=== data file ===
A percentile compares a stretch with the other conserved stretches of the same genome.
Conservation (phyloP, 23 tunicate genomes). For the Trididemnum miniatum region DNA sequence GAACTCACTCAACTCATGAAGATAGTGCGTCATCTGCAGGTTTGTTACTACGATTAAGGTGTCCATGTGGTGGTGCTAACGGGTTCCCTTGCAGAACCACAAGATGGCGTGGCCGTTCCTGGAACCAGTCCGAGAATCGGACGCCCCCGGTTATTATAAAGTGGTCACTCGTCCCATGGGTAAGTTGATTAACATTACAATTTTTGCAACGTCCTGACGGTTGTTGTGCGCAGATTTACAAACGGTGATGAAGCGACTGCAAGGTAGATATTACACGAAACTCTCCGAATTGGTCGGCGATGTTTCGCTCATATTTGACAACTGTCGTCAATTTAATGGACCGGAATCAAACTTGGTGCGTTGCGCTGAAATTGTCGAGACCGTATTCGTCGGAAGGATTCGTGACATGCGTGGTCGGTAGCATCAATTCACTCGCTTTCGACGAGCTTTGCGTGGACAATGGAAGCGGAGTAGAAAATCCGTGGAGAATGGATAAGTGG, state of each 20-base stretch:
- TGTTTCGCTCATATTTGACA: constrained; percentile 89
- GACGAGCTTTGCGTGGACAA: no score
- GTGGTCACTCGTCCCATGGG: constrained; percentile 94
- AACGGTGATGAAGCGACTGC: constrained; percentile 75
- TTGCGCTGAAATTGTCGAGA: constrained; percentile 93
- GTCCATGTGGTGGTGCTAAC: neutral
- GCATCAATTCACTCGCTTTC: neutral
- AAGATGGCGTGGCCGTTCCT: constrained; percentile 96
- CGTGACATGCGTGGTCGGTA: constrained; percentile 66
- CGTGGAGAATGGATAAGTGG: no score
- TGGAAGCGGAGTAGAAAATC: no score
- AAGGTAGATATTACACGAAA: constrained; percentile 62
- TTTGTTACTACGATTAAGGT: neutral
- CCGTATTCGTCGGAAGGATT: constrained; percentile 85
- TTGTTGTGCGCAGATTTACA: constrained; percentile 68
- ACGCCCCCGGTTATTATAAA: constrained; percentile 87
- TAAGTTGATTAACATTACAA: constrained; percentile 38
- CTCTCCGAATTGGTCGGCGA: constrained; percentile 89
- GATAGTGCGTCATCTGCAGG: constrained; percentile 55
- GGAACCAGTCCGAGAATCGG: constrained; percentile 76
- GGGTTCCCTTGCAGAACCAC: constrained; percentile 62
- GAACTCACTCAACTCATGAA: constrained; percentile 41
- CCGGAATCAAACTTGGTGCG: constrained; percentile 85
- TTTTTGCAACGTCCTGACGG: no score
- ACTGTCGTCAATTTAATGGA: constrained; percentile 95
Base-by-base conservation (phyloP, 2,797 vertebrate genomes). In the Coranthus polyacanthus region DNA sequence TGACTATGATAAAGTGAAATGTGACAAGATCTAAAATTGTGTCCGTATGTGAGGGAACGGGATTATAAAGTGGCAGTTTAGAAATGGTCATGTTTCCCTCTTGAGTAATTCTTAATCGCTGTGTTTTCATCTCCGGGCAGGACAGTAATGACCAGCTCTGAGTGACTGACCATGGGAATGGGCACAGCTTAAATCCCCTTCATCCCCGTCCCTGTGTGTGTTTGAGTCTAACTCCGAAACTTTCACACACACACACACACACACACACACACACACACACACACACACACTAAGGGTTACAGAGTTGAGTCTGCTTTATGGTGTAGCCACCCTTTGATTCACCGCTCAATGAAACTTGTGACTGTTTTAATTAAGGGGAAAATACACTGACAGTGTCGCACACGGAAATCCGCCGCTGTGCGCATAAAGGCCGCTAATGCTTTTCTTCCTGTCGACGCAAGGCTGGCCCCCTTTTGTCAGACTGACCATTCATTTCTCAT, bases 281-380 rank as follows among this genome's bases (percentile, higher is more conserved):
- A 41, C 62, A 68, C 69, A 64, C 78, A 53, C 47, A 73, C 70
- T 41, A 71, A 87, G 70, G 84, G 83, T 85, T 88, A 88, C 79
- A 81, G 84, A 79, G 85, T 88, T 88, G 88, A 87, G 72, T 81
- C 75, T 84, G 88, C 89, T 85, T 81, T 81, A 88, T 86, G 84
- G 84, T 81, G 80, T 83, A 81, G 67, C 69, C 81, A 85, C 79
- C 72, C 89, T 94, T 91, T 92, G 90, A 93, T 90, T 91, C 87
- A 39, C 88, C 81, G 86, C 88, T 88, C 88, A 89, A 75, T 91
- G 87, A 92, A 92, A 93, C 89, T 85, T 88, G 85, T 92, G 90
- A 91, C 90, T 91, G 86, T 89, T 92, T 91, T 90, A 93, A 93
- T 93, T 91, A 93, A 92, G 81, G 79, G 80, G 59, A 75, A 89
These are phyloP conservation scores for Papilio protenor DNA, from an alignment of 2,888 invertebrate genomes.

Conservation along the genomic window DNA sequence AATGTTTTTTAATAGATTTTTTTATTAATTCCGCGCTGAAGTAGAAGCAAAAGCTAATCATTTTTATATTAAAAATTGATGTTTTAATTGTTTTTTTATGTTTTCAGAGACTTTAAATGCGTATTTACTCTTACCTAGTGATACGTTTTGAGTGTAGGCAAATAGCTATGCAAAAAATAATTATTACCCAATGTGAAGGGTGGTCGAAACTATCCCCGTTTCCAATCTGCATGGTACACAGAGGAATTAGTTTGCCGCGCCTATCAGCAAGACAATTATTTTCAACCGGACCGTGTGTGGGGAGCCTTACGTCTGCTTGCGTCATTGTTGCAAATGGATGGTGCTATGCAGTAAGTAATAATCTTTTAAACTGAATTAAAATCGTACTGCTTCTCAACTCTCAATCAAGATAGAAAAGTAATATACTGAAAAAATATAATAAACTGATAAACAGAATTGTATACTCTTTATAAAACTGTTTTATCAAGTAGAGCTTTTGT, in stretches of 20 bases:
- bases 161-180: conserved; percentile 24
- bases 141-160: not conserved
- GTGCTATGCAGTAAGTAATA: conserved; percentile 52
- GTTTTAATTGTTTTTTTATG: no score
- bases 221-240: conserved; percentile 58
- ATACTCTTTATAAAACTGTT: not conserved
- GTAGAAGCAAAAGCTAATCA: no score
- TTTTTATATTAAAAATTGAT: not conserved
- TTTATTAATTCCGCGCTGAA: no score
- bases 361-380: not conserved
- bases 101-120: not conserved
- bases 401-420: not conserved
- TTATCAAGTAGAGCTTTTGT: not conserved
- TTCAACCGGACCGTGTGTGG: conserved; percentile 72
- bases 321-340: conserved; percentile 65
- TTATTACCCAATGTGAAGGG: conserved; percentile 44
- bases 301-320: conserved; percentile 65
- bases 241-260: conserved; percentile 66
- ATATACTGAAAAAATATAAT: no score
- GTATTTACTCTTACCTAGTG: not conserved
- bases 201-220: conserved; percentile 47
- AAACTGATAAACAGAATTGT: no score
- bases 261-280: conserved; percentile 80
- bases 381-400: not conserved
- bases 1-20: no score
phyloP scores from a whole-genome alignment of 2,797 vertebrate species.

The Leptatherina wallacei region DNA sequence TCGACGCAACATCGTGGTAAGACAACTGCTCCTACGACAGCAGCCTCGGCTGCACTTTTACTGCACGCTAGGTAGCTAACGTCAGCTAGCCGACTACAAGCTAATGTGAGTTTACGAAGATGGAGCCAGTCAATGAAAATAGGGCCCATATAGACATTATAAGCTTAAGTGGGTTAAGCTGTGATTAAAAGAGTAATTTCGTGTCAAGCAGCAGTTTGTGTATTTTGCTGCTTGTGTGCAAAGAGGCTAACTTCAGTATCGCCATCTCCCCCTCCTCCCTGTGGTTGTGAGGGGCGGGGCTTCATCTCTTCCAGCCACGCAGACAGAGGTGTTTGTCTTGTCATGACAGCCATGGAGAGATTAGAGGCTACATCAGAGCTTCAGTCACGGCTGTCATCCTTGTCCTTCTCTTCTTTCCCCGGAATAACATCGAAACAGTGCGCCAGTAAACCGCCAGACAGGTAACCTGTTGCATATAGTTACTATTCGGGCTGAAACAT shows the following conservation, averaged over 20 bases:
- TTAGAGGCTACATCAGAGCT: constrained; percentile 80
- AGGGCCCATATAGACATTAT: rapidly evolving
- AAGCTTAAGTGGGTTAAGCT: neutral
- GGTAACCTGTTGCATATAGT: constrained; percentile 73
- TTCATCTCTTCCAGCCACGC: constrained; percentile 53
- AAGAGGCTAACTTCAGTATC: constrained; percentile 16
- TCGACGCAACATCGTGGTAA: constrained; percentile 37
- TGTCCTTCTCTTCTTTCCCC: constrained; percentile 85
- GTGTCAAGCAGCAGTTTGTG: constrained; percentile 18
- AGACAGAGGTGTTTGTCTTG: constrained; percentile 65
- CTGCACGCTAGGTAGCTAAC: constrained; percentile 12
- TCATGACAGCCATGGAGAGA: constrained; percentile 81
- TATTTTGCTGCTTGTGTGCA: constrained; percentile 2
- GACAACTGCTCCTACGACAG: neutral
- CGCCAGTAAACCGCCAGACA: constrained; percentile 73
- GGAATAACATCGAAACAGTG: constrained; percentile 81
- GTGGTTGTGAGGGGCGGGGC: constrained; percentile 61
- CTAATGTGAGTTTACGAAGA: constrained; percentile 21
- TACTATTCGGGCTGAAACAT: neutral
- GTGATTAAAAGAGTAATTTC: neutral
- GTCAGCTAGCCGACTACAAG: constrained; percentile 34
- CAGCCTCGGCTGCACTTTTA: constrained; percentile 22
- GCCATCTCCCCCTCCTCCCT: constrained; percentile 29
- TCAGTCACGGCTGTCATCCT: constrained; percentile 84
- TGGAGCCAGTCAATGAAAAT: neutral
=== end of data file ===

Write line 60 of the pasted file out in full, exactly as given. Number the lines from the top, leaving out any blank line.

- GTATTTACTCTTACCTAGTG: not conserved